It was important for the University to keep their men together, in view of inter-university matches. They had therefore approached one club with a view to getting University men to play with that club, and had made informal arrangements to that end. They did not look forward to ever being able to re-enter the League, but wished to thank that body for the kindness and courtesy the club had always received. (Applause.)
Professor Lyle endorsed what Professor Spencer had said, and added that it was not for want of work, but on account of the peculiar circumstances that they had to retire. They thought it was not fair to the public or the League to go on.
The president of the League (Mr. Alexander McCracken) regretted the retirement of the University. They realised the difficulties, and could justly say that it was a retirement with honour. The club was to be congratulated on its courage. It had often had to fight a forlorn hope, but had never failed to place a team in the field.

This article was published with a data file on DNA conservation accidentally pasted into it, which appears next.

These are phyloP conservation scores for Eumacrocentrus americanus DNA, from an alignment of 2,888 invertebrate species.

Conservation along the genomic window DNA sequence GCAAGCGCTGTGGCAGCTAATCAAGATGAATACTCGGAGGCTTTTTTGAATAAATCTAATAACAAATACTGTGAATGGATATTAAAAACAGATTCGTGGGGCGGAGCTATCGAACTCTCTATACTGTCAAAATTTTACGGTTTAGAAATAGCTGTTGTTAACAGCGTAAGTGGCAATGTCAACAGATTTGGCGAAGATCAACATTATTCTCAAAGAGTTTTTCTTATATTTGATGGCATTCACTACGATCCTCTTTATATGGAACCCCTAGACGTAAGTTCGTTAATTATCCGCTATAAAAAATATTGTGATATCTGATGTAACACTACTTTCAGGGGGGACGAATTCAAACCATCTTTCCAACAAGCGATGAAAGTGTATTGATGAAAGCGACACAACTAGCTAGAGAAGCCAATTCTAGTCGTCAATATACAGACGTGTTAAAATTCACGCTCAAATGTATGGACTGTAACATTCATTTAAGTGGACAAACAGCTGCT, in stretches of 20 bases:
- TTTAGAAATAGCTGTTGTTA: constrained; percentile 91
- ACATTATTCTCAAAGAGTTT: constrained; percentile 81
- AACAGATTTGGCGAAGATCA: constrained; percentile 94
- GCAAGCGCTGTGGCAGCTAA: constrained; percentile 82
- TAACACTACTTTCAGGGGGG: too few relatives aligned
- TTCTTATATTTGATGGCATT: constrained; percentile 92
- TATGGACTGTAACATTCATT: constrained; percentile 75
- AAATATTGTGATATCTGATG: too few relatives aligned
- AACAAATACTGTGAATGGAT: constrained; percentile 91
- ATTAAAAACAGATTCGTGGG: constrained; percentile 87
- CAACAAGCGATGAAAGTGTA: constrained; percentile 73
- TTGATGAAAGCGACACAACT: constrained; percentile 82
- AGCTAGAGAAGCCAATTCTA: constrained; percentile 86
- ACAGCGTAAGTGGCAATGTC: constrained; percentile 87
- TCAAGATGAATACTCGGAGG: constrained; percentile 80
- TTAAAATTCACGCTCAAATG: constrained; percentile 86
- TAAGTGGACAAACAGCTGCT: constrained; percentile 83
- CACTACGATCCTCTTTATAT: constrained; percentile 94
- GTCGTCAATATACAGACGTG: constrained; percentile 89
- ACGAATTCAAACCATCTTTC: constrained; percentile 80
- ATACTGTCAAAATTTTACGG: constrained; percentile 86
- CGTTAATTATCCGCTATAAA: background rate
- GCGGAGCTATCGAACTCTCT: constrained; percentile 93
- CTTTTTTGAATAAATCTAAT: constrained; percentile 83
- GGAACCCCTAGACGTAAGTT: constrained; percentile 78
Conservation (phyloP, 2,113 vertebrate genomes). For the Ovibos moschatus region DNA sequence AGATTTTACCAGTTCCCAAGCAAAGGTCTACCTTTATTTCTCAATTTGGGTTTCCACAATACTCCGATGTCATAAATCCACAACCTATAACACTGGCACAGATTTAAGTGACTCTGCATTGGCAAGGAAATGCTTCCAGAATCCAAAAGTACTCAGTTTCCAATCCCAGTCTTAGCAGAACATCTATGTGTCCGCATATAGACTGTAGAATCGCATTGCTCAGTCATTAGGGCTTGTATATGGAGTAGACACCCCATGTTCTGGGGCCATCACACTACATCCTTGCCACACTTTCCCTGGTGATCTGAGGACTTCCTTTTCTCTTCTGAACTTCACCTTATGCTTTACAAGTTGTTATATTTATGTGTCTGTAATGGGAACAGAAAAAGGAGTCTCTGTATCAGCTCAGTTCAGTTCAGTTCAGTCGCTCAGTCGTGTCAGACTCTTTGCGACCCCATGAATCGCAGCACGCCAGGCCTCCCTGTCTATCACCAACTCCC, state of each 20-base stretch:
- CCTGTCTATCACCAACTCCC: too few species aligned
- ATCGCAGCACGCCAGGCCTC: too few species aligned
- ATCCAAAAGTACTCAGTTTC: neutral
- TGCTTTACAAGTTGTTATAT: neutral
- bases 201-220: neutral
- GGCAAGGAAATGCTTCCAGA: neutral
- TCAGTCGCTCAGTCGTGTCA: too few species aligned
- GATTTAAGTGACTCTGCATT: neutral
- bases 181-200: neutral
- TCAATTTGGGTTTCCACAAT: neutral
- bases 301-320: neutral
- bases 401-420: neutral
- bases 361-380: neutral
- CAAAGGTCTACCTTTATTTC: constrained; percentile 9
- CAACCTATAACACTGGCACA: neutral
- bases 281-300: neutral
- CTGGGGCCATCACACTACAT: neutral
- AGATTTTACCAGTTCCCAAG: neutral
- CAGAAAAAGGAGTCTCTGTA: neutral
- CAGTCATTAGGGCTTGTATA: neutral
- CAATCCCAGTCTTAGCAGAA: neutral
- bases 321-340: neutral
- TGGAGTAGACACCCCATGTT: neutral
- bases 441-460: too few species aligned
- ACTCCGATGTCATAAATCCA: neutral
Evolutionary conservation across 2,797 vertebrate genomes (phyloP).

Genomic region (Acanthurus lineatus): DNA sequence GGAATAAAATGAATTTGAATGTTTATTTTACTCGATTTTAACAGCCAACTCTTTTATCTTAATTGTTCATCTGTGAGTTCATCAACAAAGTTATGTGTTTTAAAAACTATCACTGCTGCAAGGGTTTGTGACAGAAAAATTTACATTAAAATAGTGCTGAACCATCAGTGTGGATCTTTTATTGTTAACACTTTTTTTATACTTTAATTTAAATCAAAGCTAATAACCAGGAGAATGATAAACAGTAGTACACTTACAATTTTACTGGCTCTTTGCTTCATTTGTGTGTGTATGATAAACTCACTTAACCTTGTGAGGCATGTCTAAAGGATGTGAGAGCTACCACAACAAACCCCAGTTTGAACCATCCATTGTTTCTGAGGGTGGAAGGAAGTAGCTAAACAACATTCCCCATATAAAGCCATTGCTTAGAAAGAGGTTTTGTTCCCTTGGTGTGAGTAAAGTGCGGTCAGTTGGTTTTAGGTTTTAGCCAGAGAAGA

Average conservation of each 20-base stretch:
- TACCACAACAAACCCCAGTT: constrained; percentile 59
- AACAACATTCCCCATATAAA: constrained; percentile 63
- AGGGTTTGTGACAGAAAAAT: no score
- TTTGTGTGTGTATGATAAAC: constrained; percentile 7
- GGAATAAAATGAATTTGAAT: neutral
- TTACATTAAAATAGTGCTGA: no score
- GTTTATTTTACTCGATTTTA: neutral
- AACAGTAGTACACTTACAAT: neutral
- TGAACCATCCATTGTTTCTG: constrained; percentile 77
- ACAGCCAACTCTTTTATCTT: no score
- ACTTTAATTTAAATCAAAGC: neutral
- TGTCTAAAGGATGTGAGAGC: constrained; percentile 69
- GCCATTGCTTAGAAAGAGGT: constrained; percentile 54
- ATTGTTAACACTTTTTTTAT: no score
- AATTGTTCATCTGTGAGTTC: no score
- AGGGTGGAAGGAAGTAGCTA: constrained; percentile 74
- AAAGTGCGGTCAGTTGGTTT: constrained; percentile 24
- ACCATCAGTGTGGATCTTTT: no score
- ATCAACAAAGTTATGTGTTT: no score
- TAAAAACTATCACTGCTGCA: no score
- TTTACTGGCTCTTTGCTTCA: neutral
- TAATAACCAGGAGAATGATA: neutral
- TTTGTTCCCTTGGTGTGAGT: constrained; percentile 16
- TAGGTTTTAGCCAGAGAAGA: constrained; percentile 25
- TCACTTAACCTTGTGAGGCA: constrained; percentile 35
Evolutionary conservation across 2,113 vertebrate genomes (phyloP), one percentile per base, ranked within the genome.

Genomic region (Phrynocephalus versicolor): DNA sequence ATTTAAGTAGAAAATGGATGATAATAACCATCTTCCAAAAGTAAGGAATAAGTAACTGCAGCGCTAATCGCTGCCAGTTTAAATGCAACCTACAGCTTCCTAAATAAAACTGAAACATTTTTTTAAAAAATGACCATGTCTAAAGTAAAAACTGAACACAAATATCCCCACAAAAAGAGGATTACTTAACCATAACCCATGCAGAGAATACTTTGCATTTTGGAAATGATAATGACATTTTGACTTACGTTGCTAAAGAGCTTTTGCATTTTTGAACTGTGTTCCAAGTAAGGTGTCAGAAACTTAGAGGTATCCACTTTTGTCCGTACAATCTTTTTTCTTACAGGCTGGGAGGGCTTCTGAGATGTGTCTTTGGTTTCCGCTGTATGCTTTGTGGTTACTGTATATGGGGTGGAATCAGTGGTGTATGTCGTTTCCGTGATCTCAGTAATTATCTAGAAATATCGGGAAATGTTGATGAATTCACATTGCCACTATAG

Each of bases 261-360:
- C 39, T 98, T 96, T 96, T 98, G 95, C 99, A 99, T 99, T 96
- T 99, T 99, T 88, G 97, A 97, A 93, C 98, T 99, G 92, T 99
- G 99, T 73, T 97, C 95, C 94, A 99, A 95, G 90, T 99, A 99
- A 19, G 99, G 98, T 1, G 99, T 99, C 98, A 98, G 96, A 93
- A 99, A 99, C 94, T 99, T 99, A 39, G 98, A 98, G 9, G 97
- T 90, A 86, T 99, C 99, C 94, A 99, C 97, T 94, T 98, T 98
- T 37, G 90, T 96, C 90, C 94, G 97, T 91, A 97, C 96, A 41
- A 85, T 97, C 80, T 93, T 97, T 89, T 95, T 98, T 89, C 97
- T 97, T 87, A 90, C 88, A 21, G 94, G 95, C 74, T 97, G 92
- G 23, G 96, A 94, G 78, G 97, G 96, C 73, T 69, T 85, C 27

The League will hold a special meeting to deal with the formal retirement of the University club. It was decided to thank the University for its assistance to the game, and to express the regret of the League at the retirement of the club.
Title: University Withdraws
Date: Thursday 17 September 1914, page 9
Publisher: Herald (Melbourne, Vic. : 1861 - 1954),
Title: University Withdraw From the League
Date: Friday 18 September 1914, page 11
Publisher: Age (Melbourne, Vic. : 1854 - 1954)
Title: Football Gossip
Date: Saturday 26 September 1914, page 19
Publisher: Leader (Melbourne, Vic. : 1862 - 1918, 1935)
Title: Exit University
Author: Staff Writer
Date: Saturday 17 October 1914, page 22
Publisher: Argus (Melbourne, Vic. : 1848 - 1957)